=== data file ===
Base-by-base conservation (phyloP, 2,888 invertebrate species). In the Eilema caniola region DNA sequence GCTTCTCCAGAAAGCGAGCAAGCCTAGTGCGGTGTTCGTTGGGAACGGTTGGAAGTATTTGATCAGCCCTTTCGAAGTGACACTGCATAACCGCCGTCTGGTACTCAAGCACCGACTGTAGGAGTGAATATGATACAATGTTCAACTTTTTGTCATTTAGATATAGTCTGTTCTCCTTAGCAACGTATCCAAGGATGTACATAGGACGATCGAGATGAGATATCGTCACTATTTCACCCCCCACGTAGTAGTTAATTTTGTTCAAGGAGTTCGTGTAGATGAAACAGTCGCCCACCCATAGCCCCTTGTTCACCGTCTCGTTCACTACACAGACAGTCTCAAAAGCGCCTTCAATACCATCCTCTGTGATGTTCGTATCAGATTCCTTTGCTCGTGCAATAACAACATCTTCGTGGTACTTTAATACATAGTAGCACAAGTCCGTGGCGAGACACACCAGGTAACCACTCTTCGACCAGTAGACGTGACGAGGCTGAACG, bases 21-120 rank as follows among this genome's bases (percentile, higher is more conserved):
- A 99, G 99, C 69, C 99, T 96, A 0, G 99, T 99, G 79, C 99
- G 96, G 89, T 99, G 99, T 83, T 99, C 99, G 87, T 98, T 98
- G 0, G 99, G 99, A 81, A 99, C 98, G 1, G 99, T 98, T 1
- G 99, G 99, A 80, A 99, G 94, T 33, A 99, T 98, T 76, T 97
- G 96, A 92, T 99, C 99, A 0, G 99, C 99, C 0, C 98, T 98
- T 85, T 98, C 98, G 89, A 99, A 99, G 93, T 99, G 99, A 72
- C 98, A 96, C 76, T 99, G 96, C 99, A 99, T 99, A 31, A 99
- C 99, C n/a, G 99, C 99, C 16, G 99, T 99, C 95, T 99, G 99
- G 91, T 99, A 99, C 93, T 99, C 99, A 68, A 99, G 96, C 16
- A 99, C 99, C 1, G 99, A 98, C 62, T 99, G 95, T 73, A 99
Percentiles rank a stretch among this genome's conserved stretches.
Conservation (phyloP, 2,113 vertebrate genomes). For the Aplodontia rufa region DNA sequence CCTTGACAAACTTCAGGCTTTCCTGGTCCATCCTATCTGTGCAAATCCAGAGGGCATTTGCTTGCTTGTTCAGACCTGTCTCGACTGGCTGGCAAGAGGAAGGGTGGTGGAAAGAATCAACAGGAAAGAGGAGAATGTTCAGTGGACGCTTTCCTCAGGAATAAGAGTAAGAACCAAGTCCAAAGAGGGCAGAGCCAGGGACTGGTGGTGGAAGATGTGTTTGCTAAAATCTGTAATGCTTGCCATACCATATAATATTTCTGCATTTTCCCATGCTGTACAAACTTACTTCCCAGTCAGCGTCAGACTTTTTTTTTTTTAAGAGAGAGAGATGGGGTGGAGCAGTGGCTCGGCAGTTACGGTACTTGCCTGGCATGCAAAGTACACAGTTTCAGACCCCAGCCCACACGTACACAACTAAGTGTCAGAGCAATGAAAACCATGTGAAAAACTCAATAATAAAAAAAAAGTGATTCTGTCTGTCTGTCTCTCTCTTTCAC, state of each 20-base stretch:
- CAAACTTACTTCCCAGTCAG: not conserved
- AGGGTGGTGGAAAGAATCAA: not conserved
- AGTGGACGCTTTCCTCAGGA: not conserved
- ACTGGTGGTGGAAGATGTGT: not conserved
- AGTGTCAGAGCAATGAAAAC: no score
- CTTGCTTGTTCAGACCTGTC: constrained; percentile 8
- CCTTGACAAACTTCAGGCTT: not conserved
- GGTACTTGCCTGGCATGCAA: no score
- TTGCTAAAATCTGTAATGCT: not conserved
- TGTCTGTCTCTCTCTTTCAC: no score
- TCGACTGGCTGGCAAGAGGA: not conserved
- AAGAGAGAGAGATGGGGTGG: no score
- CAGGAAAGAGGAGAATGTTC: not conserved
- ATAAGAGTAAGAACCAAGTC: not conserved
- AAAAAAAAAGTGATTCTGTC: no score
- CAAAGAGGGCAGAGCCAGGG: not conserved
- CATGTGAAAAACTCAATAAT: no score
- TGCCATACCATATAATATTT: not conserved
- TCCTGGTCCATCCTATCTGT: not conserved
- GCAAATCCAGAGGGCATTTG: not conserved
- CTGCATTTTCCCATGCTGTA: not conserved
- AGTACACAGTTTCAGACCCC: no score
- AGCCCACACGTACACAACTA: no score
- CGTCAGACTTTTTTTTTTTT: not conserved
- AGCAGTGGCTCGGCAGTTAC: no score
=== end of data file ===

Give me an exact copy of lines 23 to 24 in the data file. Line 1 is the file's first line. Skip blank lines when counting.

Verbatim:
- TGTCTGTCTCTCTCTTTCAC: no score
- TCGACTGGCTGGCAAGAGGA: not conserved